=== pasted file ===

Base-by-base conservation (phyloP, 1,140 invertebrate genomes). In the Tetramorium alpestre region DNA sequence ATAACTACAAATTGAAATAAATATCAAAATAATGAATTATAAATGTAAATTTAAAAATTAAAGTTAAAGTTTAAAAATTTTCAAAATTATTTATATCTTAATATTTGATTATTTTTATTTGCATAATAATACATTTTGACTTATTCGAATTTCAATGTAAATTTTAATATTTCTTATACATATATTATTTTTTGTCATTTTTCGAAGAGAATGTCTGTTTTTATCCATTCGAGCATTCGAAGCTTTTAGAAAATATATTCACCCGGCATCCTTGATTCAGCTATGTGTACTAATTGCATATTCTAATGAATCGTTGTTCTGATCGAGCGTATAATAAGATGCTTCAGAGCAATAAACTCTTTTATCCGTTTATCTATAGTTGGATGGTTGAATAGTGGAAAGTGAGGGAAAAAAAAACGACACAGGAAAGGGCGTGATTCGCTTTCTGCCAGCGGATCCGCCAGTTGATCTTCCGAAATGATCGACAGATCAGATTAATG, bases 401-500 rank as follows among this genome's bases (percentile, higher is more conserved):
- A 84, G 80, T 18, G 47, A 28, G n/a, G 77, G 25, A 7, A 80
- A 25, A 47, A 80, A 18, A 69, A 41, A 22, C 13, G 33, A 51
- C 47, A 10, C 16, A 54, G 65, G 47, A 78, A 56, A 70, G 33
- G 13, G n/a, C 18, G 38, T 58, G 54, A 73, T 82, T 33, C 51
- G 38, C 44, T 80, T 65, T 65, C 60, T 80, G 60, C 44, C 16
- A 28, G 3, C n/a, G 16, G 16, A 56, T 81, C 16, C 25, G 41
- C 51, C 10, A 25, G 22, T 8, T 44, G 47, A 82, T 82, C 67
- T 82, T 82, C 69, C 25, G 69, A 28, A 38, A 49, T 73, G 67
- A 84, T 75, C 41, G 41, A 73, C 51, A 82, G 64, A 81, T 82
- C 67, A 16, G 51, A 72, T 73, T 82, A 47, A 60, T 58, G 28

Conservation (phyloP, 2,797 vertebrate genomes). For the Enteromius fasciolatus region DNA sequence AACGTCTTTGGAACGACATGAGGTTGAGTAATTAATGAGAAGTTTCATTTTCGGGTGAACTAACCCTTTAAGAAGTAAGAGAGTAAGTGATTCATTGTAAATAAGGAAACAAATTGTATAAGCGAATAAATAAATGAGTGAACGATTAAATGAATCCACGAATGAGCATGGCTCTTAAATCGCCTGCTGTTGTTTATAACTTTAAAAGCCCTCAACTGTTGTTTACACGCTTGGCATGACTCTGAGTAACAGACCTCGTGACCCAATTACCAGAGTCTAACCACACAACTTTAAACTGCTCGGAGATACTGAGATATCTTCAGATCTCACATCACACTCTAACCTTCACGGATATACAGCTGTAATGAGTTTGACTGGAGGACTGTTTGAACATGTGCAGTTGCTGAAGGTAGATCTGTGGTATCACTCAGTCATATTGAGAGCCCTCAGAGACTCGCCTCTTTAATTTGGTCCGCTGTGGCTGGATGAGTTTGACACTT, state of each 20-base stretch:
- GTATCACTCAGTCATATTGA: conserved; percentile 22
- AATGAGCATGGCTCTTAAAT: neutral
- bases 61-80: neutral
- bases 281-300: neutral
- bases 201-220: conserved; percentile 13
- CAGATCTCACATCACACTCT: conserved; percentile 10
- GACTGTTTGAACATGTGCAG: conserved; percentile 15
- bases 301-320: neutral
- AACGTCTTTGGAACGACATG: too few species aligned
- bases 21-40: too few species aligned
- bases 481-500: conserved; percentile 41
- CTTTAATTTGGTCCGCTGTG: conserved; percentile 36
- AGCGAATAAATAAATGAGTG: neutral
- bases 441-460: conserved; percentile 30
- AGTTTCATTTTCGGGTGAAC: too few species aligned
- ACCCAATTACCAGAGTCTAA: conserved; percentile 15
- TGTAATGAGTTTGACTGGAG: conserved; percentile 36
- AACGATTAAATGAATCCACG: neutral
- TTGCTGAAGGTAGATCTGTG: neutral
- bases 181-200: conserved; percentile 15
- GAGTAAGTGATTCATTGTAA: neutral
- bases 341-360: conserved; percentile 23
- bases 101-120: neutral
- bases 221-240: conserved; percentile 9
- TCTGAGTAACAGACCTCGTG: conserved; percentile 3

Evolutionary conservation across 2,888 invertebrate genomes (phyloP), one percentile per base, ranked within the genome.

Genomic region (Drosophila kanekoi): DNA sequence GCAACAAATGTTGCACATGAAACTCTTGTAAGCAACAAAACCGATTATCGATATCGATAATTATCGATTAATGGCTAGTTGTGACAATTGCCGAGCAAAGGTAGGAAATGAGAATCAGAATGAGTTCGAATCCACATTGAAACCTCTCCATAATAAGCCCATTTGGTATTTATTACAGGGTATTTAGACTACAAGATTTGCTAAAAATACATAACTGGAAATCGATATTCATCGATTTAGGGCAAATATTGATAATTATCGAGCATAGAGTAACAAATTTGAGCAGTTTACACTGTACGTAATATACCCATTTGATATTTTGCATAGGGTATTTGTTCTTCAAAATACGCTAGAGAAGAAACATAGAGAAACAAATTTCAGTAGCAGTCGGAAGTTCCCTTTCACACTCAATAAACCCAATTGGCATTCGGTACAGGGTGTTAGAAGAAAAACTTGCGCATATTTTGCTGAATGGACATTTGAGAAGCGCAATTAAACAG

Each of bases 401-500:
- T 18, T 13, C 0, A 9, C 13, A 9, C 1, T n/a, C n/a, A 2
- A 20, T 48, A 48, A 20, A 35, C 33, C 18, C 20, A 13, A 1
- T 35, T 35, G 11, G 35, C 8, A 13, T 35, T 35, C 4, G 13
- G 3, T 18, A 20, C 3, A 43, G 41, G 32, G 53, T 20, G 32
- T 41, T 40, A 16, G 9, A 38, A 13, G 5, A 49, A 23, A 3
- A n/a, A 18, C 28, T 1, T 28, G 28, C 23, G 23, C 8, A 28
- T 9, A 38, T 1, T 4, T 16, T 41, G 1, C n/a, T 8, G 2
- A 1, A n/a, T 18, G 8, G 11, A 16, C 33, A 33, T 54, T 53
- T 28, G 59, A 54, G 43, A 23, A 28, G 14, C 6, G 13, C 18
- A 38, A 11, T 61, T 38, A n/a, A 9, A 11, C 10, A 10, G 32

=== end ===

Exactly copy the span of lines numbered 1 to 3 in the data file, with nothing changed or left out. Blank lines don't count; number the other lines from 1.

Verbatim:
Base-by-base conservation (phyloP, 1,140 invertebrate genomes). In the Tetramorium alpestre region DNA sequence ATAACTACAAATTGAAATAAATATCAAAATAATGAATTATAAATGTAAATTTAAAAATTAAAGTTAAAGTTTAAAAATTTTCAAAATTATTTATATCTTAATATTTGATTATTTTTATTTGCATAATAATACATTTTGACTTATTCGAATTTCAATGTAAATTTTAATATTTCTTATACATATATTATTTTTTGTCATTTTTCGAAGAGAATGTCTGTTTTTATCCATTCGAGCATTCGAAGCTTTTAGAAAATATATTCACCCGGCATCCTTGATTCAGCTATGTGTACTAATTGCATATTCTAATGAATCGTTGTTCTGATCGAGCGTATAATAAGATGCTTCAGAGCAATAAACTCTTTTATCCGTTTATCTATAGTTGGATGGTTGAATAGTGGAAAGTGAGGGAAAAAAAAACGACACAGGAAAGGGCGTGATTCGCTTTCTGCCAGCGGATCCGCCAGTTGATCTTCCGAAATGATCGACAGATCAGATTAATG, bases 401-500 rank as follows among this genome's bases (percentile, higher is more conserved):
- A 84, G 80, T 18, G 47, A 28, G n/a, G 77, G 25, A 7, A 80
- A 25, A 47, A 80, A 18, A 69, A 41, A 22, C 13, G 33, A 51